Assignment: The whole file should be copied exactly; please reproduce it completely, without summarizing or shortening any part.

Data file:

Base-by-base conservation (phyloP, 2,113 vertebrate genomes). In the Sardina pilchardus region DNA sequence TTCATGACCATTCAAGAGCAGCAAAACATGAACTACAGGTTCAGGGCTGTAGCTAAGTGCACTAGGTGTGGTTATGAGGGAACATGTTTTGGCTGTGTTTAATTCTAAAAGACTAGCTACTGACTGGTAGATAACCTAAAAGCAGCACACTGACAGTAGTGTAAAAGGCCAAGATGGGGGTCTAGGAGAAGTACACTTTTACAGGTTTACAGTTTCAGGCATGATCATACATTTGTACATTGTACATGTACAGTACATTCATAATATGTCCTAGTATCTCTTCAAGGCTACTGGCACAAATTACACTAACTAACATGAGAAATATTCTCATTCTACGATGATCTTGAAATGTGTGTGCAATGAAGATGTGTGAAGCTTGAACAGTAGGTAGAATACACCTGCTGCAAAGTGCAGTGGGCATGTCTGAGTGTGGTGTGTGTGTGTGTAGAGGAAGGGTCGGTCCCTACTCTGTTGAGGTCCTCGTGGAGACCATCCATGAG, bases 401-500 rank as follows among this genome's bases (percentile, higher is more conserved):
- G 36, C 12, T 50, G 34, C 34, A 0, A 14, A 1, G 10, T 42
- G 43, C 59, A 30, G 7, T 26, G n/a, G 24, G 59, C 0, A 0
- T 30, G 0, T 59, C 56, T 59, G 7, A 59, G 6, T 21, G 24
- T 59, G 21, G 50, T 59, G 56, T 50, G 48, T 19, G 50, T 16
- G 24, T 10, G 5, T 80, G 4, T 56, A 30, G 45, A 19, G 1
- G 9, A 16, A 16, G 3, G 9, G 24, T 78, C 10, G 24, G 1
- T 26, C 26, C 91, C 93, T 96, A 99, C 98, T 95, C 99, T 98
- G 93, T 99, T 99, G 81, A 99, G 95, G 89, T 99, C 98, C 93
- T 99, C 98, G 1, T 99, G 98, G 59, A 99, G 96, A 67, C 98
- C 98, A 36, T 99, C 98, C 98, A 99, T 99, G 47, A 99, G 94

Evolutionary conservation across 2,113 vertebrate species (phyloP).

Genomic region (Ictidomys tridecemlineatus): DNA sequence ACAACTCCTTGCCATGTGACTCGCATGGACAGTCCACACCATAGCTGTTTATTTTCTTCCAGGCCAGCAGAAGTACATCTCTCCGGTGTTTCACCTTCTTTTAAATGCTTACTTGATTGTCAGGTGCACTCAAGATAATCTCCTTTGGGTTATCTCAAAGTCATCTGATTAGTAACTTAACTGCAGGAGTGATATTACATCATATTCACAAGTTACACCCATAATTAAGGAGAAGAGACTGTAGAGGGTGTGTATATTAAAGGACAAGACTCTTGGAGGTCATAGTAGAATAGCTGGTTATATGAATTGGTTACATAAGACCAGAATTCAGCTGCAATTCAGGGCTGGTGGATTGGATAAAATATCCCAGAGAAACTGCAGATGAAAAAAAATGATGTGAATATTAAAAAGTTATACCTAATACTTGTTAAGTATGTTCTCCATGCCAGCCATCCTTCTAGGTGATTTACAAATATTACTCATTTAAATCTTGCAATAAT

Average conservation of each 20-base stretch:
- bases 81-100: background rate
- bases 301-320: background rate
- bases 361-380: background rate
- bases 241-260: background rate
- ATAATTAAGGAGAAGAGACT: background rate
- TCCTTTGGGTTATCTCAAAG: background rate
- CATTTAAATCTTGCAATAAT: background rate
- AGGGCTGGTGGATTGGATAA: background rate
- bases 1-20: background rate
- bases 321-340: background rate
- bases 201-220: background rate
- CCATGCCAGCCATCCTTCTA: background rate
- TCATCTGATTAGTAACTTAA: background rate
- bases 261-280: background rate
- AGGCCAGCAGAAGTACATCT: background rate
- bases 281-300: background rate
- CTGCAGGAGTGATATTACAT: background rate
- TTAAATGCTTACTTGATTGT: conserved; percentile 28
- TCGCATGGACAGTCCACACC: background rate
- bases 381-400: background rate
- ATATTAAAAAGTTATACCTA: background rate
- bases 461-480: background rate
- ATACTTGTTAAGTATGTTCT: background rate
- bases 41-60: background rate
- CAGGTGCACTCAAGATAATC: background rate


Base-by-base conservation (phyloP, 2,113 vertebrate genomes). In the Sardina pilchardus region DNA sequence TTCATGACCATTCAAGAGCAGCAAAACATGAACTACAGGTTCAGGGCTGTAGCTAAGTGCACTAGGTGTGGTTATGAGGGAACATGTTTTGGCTGTGTTTAATTCTAAAAGACTAGCTACTGACTGGTAGATAACCTAAAAGCAGCACACTGACAGTAGTGTAAAAGGCCAAGATGGGGGTCTAGGAGAAGTACACTTTTACAGGTTTACAGTTTCAGGCATGATCATACATTTGTACATTGTACATGTACAGTACATTCATAATATGTCCTAGTATCTCTTCAAGGCTACTGGCACAAATTACACTAACTAACATGAGAAATATTCTCATTCTACGATGATCTTGAAATGTGTGTGCAATGAAGATGTGTGAAGCTTGAACAGTAGGTAGAATACACCTGCTGCAAAGTGCAGTGGGCATGTCTGAGTGTGGTGTGTGTGTGTGTAGAGGAAGGGTCGGTCCCTACTCTGTTGAGGTCCTCGTGGAGACCATCCATGAG, bases 401-500 rank as follows among this genome's bases (percentile, higher is more conserved):
- G 36, C 12, T 50, G 34, C 34, A 0, A 14, A 1, G 10, T 42
- G 43, C 59, A 30, G 7, T 26, G n/a, G 24, G 59, C 0, A 0
- T 30, G 0, T 59, C 56, T 59, G 7, A 59, G 6, T 21, G 24
- T 59, G 21, G 50, T 59, G 56, T 50, G 48, T 19, G 50, T 16
- G 24, T 10, G 5, T 80, G 4, T 56, A 30, G 45, A 19, G 1
- G 9, A 16, A 16, G 3, G 9, G 24, T 78, C 10, G 24, G 1
- T 26, C 26, C 91, C 93, T 96, A 99, C 98, T 95, C 99, T 98
- G 93, T 99, T 99, G 81, A 99, G 95, G 89, T 99, C 98, C 93
- T 99, C 98, G 1, T 99, G 98, G 59, A 99, G 96, A 67, C 98
- C 98, A 36, T 99, C 98, C 98, A 99, T 99, G 47, A 99, G 94

Evolutionary conservation across 2,113 vertebrate species (phyloP).

Genomic region (Ictidomys tridecemlineatus): DNA sequence ACAACTCCTTGCCATGTGACTCGCATGGACAGTCCACACCATAGCTGTTTATTTTCTTCCAGGCCAGCAGAAGTACATCTCTCCGGTGTTTCACCTTCTTTTAAATGCTTACTTGATTGTCAGGTGCACTCAAGATAATCTCCTTTGGGTTATCTCAAAGTCATCTGATTAGTAACTTAACTGCAGGAGTGATATTACATCATATTCACAAGTTACACCCATAATTAAGGAGAAGAGACTGTAGAGGGTGTGTATATTAAAGGACAAGACTCTTGGAGGTCATAGTAGAATAGCTGGTTATATGAATTGGTTACATAAGACCAGAATTCAGCTGCAATTCAGGGCTGGTGGATTGGATAAAATATCCCAGAGAAACTGCAGATGAAAAAAAATGATGTGAATATTAAAAAGTTATACCTAATACTTGTTAAGTATGTTCTCCATGCCAGCCATCCTTCTAGGTGATTTACAAATATTACTCATTTAAATCTTGCAATAAT

Average conservation of each 20-base stretch:
- bases 81-100: background rate
- bases 301-320: background rate
- bases 361-380: background rate
- bases 241-260: background rate
- ATAATTAAGGAGAAGAGACT: background rate
- TCCTTTGGGTTATCTCAAAG: background rate
- CATTTAAATCTTGCAATAAT: background rate
- AGGGCTGGTGGATTGGATAA: background rate
- bases 1-20: background rate
- bases 321-340: background rate
- bases 201-220: background rate
- CCATGCCAGCCATCCTTCTA: background rate
- TCATCTGATTAGTAACTTAA: background rate
- bases 261-280: background rate
- AGGCCAGCAGAAGTACATCT: background rate
- bases 281-300: background rate
- CTGCAGGAGTGATATTACAT: background rate
- TTAAATGCTTACTTGATTGT: conserved; percentile 28
- TCGCATGGACAGTCCACACC: background rate
- bases 381-400: background rate
- ATATTAAAAAGTTATACCTA: background rate
- bases 461-480: background rate
- ATACTTGTTAAGTATGTTCT: background rate
- bases 41-60: background rate
- CAGGTGCACTCAAGATAATC: background rate